The APA Committee on the Status of Women responds to Penn State

16 September 2013

David Gray, Senior Vice President for Finance and Business

Susan Basso, Vice President for Human Resources

Penn State University

University Park, Pennsylvania

Dear Mr. Gray and Ms. Basso:

According to an article in the 10 September Centre Daily Times and the 15 September New York Times, a health risk assessment questionnaire that is part of Penn State’s new employee wellness program asks women employees whether they plan to get pregnant in the next year. If the employee refuses to disclose this she is penalized $100 for every month she fails to yield up the information.

By requiring women employees to disclose information about their sex lives, Penn State violates their privacy rights and likely violates their rights under federal law (Title VII and The Pregnancy Discrimination Act, Title IX, privacy law, and equal protection). Highmark, Penn State’s health care provider, targets women employees by imposing on them a special burden of disclosure about their sexual intent. Are male employees required to disclose their intended sexual activity over the year? To avoid paying a fine, is a woman employee forced to lie? And if she has no plans but becomes pregnant accidentally, does that increase her insurance premiums?

In a culture where women’s bodies are socially policed from early childhood until well past menopause, it is particularly unethical to force a female employee to reveal her reproductive intentions to a corporation whose interest is in making profits—an interest that directly conflicts with the woman’s interest in retaining sovereignty over her body. We members of the American Philosophical Association’s Committee on the Status of Women urge you in the strongest possible terms to direct Highmark to cease this practice immediately.

Sincerely,

Hilde Lindeman (signed)

Chair,  the American Philosophical Association Committee on the Status of Women

for CSW.

9 thoughts on “The APA Committee on the Status of Women responds to Penn State

  1. I agree that Penn State should not be asking this question, and it certainly should not be penalizing women who refuse to answer. In fairness, they are not asking for information on female employees’ sex lives; it’s a question about their family plans. It would have been better put, however, had they asked if the women in question were “planning on having a child in the following 21 months”.

    One total non sequitir in the letter, though, is the claim that for-profit corporations (what is she referring to? Not Penn State, right?) have interests which “directly conflicts with the woman’s interest in retaining sovereignty over her body”. What does that even mean? Is she saying that profits conflict with “sovereignty over [one’s] body”? What is an “interest in retaining” sovereignty? Is that different from sovereignty? Why couldn’t I incorporate a company whose business plan centers on protecting women’s interests in retaining sovereignty over their own bodies? What does the manufacture of Twinkies (e.g.) have to do with any of this?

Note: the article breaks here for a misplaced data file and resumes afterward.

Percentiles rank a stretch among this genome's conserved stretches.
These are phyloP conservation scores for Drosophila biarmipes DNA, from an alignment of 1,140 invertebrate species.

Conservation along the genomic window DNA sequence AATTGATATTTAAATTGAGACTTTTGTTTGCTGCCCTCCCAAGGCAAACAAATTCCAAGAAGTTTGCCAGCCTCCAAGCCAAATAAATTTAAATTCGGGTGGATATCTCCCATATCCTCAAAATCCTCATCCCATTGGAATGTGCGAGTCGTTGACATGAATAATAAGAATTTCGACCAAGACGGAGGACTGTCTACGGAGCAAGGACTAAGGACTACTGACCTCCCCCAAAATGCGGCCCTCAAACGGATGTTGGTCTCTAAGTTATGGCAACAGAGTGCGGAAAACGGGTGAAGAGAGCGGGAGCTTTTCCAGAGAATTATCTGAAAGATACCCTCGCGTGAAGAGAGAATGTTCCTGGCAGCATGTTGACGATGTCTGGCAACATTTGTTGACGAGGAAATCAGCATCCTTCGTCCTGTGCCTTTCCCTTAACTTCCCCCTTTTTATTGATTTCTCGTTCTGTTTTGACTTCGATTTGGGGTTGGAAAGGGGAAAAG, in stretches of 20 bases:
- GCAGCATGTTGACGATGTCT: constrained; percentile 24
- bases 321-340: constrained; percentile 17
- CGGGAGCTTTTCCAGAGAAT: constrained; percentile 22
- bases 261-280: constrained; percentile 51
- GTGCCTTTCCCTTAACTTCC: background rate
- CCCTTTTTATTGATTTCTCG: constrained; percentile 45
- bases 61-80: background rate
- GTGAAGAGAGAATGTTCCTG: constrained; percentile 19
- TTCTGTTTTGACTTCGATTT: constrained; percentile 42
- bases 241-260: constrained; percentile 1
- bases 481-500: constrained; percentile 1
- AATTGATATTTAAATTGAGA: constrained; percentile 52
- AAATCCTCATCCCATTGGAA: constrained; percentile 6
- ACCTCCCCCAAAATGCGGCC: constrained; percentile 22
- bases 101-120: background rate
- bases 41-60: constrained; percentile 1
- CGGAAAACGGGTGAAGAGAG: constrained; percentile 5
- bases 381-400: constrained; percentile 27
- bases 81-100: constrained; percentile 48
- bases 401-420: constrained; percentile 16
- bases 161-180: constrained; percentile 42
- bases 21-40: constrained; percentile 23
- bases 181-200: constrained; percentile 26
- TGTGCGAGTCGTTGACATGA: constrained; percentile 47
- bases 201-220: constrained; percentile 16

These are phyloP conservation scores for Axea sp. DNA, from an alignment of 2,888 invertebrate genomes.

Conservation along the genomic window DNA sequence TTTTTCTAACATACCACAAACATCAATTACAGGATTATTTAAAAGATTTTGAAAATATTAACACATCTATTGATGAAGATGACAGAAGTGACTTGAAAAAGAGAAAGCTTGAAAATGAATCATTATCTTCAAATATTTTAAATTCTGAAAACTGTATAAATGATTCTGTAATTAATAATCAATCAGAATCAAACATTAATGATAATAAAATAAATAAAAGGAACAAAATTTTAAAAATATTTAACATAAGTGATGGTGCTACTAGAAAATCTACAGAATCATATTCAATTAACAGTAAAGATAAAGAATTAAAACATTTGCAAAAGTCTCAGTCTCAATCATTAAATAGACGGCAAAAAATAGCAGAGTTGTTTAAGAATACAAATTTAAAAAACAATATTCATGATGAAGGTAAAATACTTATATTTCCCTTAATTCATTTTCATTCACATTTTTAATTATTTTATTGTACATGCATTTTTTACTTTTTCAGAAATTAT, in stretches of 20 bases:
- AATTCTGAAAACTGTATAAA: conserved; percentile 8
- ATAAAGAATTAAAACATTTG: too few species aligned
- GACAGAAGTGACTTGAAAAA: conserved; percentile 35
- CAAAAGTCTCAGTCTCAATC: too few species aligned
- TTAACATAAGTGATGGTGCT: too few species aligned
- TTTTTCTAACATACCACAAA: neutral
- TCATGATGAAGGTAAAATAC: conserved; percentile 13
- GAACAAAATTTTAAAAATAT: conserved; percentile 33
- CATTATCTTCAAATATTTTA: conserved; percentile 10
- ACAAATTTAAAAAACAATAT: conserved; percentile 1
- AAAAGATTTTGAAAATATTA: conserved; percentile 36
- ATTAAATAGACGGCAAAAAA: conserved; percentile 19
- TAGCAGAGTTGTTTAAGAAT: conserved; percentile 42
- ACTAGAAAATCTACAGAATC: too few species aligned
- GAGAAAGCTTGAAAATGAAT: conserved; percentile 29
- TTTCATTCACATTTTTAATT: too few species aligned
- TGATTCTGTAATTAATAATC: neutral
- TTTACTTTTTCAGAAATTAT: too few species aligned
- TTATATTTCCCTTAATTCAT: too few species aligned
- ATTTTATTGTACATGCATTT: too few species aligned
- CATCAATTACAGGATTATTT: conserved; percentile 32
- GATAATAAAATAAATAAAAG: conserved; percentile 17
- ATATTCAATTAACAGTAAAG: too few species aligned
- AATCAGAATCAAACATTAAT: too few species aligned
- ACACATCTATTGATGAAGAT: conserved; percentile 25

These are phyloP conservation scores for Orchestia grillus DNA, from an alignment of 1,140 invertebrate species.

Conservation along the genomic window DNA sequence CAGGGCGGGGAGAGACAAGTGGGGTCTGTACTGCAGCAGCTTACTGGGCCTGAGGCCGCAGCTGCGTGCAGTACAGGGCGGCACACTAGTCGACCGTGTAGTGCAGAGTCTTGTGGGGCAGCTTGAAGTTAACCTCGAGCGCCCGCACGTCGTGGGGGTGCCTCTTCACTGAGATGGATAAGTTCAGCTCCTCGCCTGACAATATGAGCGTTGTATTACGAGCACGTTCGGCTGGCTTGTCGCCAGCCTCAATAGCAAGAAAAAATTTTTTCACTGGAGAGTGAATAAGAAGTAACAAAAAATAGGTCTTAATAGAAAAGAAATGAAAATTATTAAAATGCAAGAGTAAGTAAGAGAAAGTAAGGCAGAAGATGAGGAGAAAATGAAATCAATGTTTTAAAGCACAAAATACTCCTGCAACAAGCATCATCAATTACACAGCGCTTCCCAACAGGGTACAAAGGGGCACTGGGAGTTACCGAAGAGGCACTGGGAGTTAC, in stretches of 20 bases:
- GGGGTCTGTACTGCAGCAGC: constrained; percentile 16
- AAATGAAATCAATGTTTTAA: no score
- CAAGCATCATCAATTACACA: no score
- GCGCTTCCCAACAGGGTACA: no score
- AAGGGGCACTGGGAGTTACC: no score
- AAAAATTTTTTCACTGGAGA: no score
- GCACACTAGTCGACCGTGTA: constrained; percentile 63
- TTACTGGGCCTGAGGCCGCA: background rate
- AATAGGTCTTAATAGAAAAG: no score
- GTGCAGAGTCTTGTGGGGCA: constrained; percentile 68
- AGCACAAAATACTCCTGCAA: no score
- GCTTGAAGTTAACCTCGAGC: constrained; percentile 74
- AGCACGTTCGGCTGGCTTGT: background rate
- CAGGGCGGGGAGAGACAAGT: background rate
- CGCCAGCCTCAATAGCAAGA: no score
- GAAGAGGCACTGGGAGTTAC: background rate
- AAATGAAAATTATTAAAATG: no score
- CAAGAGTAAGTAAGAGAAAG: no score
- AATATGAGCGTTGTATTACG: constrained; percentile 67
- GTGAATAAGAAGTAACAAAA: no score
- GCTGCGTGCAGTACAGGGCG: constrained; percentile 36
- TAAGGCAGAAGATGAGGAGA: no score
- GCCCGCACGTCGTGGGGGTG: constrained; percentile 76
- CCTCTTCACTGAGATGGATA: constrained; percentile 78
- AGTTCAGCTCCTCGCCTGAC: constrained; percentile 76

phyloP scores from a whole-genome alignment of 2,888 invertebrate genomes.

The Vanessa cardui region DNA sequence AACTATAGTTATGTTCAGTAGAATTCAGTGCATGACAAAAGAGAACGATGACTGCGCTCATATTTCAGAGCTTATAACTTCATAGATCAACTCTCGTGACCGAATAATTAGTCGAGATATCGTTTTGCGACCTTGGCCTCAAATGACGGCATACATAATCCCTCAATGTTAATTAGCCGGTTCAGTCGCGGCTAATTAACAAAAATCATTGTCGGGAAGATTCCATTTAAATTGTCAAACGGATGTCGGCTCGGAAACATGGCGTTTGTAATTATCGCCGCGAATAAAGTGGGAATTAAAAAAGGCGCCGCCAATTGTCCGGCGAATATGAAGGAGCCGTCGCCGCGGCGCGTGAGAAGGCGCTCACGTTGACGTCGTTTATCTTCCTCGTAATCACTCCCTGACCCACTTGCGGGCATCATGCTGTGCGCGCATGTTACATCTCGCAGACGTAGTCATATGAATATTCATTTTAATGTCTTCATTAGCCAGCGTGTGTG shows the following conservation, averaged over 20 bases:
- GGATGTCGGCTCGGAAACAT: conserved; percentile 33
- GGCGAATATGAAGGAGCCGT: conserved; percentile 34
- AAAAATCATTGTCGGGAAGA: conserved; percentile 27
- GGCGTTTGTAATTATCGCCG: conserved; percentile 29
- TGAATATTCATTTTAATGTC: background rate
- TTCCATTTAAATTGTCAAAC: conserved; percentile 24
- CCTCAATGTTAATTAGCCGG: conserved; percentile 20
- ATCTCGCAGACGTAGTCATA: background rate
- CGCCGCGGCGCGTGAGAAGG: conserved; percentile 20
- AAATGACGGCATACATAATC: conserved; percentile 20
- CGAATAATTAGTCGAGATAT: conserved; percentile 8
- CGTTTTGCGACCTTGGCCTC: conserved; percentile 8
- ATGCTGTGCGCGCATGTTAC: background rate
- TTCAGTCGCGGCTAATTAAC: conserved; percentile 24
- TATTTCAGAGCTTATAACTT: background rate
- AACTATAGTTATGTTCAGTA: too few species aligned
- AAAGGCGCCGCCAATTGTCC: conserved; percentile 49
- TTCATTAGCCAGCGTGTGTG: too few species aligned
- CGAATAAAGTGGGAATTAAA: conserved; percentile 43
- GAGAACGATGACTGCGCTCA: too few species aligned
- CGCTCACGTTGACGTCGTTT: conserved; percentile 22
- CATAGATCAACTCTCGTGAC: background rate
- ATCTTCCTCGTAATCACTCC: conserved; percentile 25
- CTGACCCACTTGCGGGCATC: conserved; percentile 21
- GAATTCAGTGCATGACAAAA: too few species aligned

2. “In fairness, they are not asking for information on female employees’ sex lives;”

    You are aware of the most common method of becoming pregnant, aren’t you?

  3. “for-profit corporations (what is she referring to? Not Penn State, right?”

    She says whom she refers to in the previous paragraph: “Highmark, Penn State’s health care provider, targets women employees by imposing on them a special burden of disclosure about their sexual intent.”

  4. Matt, your comment does not seem helpful; sarcasm usually isn’t. To my ear, it doesn’t sound right to say that asking whether someone is planning to have a child is thus asking them to “disclose information about their sex lives”. Just imagine that you’re having a conversation with a married acquaintance of yours and you ask if they’re thinking about having kids. It would not be appropriate for that person to become upset and reply, “Why are you asking me about my sex life?” That would be a bizarre, inappropriate, and unfair reaction. Of course, even this reasonable question coming from a friend might be, and in my view is, inappropriate coming from an employer.

    beta, thanks.

  5. I would not ask casual friends if they are trying to have a child. I suspect the penn state question similarly goes over the line.

    I haven’t see the questions, and wonder if we aren’t going to waste time discussion.

  6. I am a penn state assistant professor – and I did fill out the survey, which did ask if I planned to become pregnant in the next year, although this was the only questions that violates my rights -there were many questions on depression and alcohol use (a whole page of each) that I found even more invasive and wrong – there just aren’t laws in place to protect us from them.

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